Summary: After a week (give or take) without power in Madison County, a return (howeveve brief) to such a state caused some to get a bit nervous. While most of us Madisonians are aware of the need to conserve until the power is stabilized, there isn't a whole lot of definite answers. And, well, some stores don't give a damn which makes it all the more frustrating.
BLOT: (12 May 2011 - 12:38:07 PM)
"Blackouts not due to grid stress..." says Huntsville Utilities, "but A/C load is going to be the key". Conservations and Frustrations.
Partially posting this to share this Huntsville Times (via al.com) article with you: Huntsville Utilities says grid fragile, but no blackouts expected. For those not around this neck of the woods: a primer/reminder. On April 27, a huge amount of tornadoes and strong storms came through the top half of Alabama (as well as other areas of the South-East United States). At almost the very last moment, something like 5:15pm with the storms clearing out about 6:00pm (CST), they smashed through a significant chunk of our power grid. The total count of people without power was something around or above 500,000 people. It took them days to get power back on in Madison County, where I live. By some strange fluke, Sarah and I were in a tiny area that got power back fairly early. As in about 1:30am or so Sunday morning. It wasn't, say, the most stable of power and there were a few brownouts and such, but it was a bit strange. Most of the region came online Monday and Tuesday.
The important thing to be aware of, perhaps, is that only something like 25% of the grid is restored, actually, with reworking of the grid granting us the power right now (link goes to another HT article on al.com, though wary the strange Kobe beef metaphor at the top...I'm not sure where they are going with that). Because of that, we have been asked to conserve by keeping the A/C turned up (or down, or...you know, to a higher temperature, whichever that is) to 78-80; by not using large appliances in the afternoon; and by keeping lights and non-essential electronics in check. And by we, I am probably referring to the handful of residents who are conservation minded, because Sarah and I have had quite a few chances to rant about the way that many, but not all, businesses act as though power will be permanently cancelled in a few days and so they must use it while they got it.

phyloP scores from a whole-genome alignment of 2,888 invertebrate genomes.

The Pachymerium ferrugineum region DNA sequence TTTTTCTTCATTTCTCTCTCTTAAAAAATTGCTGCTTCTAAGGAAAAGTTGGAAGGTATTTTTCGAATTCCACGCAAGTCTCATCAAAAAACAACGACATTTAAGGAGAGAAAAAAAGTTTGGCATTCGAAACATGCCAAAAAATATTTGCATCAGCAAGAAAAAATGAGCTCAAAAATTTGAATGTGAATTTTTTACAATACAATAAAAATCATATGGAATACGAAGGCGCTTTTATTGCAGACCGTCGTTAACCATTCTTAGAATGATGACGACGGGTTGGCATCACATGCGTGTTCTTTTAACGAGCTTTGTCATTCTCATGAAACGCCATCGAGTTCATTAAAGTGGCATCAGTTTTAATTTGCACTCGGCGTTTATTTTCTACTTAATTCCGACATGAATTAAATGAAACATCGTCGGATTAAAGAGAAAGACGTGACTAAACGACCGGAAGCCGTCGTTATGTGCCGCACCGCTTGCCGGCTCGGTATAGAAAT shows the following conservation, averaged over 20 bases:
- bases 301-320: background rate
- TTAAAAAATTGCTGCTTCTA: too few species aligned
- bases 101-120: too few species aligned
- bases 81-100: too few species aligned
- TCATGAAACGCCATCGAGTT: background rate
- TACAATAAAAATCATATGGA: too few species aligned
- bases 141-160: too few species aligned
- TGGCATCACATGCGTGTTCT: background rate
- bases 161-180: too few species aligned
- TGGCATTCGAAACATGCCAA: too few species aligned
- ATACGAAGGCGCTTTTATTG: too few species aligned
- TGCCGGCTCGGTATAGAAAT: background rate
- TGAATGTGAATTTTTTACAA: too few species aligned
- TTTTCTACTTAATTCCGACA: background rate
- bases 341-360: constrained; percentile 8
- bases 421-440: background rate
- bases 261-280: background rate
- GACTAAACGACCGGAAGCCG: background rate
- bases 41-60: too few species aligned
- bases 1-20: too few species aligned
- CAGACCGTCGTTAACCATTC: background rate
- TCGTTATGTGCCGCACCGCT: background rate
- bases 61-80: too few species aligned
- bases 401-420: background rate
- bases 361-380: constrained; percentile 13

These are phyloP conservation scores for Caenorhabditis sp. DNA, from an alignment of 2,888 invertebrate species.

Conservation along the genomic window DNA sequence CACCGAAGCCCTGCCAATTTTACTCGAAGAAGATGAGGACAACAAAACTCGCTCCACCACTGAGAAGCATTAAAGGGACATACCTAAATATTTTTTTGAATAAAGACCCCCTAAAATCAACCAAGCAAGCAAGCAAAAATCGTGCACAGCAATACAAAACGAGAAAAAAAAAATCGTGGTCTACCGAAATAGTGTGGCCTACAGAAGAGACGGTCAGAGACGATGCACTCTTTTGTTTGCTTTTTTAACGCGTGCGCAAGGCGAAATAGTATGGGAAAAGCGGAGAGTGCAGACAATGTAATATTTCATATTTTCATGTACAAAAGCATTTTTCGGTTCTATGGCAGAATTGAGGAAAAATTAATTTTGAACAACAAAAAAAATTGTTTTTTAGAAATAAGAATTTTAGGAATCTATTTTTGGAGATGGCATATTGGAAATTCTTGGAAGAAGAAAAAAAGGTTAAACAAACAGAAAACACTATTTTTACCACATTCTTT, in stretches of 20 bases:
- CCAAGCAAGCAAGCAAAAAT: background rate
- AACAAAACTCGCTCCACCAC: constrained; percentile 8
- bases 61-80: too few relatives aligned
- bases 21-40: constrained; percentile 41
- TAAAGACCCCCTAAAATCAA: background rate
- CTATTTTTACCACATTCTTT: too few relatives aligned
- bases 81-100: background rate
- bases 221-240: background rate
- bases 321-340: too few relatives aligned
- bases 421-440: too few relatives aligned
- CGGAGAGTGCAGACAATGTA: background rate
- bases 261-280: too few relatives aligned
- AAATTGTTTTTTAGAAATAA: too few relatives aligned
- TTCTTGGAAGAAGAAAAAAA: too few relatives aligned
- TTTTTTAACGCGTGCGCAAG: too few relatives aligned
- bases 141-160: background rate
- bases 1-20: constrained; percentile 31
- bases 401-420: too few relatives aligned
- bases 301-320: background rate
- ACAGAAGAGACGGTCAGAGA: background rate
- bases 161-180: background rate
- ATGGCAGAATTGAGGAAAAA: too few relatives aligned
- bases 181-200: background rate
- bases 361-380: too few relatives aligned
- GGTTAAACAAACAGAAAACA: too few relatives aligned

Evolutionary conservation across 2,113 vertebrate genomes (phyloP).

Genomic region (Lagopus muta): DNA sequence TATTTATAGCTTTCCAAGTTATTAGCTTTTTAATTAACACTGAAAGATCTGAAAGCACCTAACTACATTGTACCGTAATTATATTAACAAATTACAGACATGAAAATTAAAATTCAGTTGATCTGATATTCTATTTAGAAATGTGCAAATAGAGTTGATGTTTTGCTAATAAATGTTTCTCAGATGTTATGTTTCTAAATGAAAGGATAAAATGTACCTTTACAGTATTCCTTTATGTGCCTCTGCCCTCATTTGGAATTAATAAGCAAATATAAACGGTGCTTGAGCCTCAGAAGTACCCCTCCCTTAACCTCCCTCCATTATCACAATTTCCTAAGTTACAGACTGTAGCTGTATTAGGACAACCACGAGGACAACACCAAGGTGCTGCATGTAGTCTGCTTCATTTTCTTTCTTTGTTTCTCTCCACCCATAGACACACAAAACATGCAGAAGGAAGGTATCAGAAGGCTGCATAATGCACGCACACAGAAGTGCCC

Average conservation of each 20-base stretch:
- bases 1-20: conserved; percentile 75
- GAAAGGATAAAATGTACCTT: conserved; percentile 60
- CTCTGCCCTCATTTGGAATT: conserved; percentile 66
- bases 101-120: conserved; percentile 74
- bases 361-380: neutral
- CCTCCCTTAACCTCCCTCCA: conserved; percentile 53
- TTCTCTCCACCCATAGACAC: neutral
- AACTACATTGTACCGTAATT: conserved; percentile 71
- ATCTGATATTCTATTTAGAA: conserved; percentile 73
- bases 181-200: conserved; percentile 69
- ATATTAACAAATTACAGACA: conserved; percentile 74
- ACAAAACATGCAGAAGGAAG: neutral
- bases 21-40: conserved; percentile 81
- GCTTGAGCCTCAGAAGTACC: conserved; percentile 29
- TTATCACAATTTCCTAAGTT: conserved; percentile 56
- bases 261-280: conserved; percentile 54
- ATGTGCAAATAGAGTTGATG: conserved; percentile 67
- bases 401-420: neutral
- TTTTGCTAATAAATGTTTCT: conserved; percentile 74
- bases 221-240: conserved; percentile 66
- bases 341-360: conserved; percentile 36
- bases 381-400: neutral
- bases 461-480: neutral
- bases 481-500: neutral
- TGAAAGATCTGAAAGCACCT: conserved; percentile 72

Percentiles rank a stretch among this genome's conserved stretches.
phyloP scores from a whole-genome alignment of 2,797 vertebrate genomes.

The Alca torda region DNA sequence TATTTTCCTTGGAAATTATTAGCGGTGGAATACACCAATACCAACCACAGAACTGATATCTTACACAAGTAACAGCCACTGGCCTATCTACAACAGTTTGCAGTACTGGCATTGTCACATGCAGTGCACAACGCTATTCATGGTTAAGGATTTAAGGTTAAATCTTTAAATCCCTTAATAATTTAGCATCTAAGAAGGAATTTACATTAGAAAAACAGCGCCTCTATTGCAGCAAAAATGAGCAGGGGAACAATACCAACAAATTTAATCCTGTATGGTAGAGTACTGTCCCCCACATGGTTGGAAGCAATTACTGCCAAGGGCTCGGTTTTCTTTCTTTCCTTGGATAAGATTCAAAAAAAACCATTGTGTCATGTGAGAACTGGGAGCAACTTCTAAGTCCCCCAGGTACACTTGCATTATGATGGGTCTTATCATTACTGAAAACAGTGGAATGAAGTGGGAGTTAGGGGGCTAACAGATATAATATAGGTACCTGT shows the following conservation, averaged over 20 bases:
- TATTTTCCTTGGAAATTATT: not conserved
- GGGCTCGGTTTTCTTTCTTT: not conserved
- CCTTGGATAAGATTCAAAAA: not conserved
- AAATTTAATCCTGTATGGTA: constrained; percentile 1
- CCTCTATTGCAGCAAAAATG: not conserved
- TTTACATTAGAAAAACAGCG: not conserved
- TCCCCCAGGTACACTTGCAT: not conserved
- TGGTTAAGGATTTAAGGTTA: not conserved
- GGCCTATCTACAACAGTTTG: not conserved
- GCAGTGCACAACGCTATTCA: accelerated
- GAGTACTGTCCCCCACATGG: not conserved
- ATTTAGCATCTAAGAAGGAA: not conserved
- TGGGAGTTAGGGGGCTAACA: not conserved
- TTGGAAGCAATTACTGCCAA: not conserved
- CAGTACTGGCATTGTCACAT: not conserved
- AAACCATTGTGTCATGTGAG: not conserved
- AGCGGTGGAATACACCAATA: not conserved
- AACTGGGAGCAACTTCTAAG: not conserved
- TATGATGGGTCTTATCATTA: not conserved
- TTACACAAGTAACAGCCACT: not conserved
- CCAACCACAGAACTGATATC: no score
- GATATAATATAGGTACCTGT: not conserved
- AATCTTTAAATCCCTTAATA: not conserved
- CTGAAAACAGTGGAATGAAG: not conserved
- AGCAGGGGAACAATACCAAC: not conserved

Not only is the city lit up so bright that we cannot see stars in a time when we are supposed to be cutting back (if that's cutting back, presumably full power would blot out the Sun); but stores like Best Buy have every diplay model on and running demos, with A/C blasting down to keep everything a balmy 67 degrees (can't risk computer geeks and couch potatoes bursting out in sweat, I guess). Eh. I kind of dig it. If people walked into Best Buy and half the display models were off and it was 74+ degrees, they would probably consider the merchandise shabby. Or, maybe even worse, they would understand the potential futility of getting sweet new electronics. Still. The idea that whole households are rearranging their schedule to wash clothes (or in our case, dishes) late at night and are just putting up with the heat in the afternoon sun sours a bit when you realize it is just to keep the grid stable enough so stores can sell another phat 54" plasma screen TV.
Anyhow, rants aside, when power went out in a section of Madison County (I'm not sure of the extent, but it was included a fair sized swath of Huntsville, Madison, and outlying areas), one of the immediate responses was that it might be caused by stressing the grid. Sarah said our local NRP station even had a little finger-wagging about the need to conserve (I did not hear it, so I'm not sure the extent of it). The very first article linked above says that's not the case, though conservation is important. I'm picturing what my first words would be if my power went back off and I wasn't sure if this was an afternoon thing or a "five to seven more days" kind of thing. They would not be printable in a Charles Dickens novel, that's for d——d sure.
By the way, I just want to go ahead and brag about the business like our nearby Walgreens that seem to be trying to play the by the conservation game as best they can. Driving by last night, they had their outer lights limited and going in the other day suggested their A/C wasn't running full blast like Best Buy's (or god, Target's, whose A/C was blowing so hard on Sunday that walking about twelve feet in front of the store meant that I was walking in air 10 degrees cooler and the blast from the A/C caused my shirt to blow). I imagine it's mostly the little guys making the effort, but I have to say, this is why I shop at the little guys. If you do find a store that is taking a bit of a hit to play nice on the power grid, probably a personal nice word is in order. It sucks for everyone, the past few weeks have sucked for everyone, but at least it seems to be finally almost over.
OTHER BLOTS THIS MONTH: May 2011